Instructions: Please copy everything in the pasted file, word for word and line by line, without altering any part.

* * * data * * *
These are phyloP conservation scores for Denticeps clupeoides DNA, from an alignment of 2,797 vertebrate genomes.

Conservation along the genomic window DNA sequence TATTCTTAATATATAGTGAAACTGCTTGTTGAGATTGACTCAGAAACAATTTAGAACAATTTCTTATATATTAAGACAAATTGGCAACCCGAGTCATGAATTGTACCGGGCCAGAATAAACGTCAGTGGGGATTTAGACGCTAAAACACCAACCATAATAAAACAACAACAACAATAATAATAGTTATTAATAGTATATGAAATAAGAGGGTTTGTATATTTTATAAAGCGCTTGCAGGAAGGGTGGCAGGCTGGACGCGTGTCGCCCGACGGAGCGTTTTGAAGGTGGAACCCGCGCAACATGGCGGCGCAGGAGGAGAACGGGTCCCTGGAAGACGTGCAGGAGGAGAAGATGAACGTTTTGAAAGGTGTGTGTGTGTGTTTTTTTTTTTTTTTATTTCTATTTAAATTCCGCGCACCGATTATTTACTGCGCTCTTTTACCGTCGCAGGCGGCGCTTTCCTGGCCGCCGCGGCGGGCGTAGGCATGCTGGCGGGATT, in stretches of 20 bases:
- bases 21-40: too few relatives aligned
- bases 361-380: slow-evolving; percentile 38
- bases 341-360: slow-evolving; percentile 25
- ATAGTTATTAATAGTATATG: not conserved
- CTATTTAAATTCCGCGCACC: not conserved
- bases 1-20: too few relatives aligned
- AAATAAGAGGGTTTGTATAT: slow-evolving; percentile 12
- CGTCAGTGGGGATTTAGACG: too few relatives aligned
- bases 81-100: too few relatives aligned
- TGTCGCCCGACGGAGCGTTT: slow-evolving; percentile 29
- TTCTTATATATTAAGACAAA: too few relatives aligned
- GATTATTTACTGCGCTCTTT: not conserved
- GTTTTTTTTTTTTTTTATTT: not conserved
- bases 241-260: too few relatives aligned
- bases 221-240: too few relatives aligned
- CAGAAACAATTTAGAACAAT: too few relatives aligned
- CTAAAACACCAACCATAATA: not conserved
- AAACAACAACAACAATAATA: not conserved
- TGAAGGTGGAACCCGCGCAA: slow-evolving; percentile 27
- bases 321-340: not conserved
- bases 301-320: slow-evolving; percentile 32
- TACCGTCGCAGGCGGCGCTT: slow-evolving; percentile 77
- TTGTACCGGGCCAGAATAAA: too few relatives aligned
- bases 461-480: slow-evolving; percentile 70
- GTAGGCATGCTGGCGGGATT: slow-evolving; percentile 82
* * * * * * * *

These are phyloP conservation scores for Denticeps clupeoides DNA, from an alignment of 2,797 vertebrate genomes.

Conservation along the genomic window DNA sequence TATTCTTAATATATAGTGAAACTGCTTGTTGAGATTGACTCAGAAACAATTTAGAACAATTTCTTATATATTAAGACAAATTGGCAACCCGAGTCATGAATTGTACCGGGCCAGAATAAACGTCAGTGGGGATTTAGACGCTAAAACACCAACCATAATAAAACAACAACAACAATAATAATAGTTATTAATAGTATATGAAATAAGAGGGTTTGTATATTTTATAAAGCGCTTGCAGGAAGGGTGGCAGGCTGGACGCGTGTCGCCCGACGGAGCGTTTTGAAGGTGGAACCCGCGCAACATGGCGGCGCAGGAGGAGAACGGGTCCCTGGAAGACGTGCAGGAGGAGAAGATGAACGTTTTGAAAGGTGTGTGTGTGTGTTTTTTTTTTTTTTTATTTCTATTTAAATTCCGCGCACCGATTATTTACTGCGCTCTTTTACCGTCGCAGGCGGCGCTTTCCTGGCCGCCGCGGCGGGCGTAGGCATGCTGGCGGGATT, in stretches of 20 bases:
- bases 21-40: too few relatives aligned
- bases 361-380: slow-evolving; percentile 38
- bases 341-360: slow-evolving; percentile 25
- ATAGTTATTAATAGTATATG: not conserved
- CTATTTAAATTCCGCGCACC: not conserved
- bases 1-20: too few relatives aligned
- AAATAAGAGGGTTTGTATAT: slow-evolving; percentile 12
- CGTCAGTGGGGATTTAGACG: too few relatives aligned
- bases 81-100: too few relatives aligned
- TGTCGCCCGACGGAGCGTTT: slow-evolving; percentile 29
- TTCTTATATATTAAGACAAA: too few relatives aligned
- GATTATTTACTGCGCTCTTT: not conserved
- GTTTTTTTTTTTTTTTATTT: not conserved
- bases 241-260: too few relatives aligned
- bases 221-240: too few relatives aligned
- CAGAAACAATTTAGAACAAT: too few relatives aligned
- CTAAAACACCAACCATAATA: not conserved
- AAACAACAACAACAATAATA: not conserved
- TGAAGGTGGAACCCGCGCAA: slow-evolving; percentile 27
- bases 321-340: not conserved
- bases 301-320: slow-evolving; percentile 32
- TACCGTCGCAGGCGGCGCTT: slow-evolving; percentile 77
- TTGTACCGGGCCAGAATAAA: too few relatives aligned
- bases 461-480: slow-evolving; percentile 70
- GTAGGCATGCTGGCGGGATT: slow-evolving; percentile 82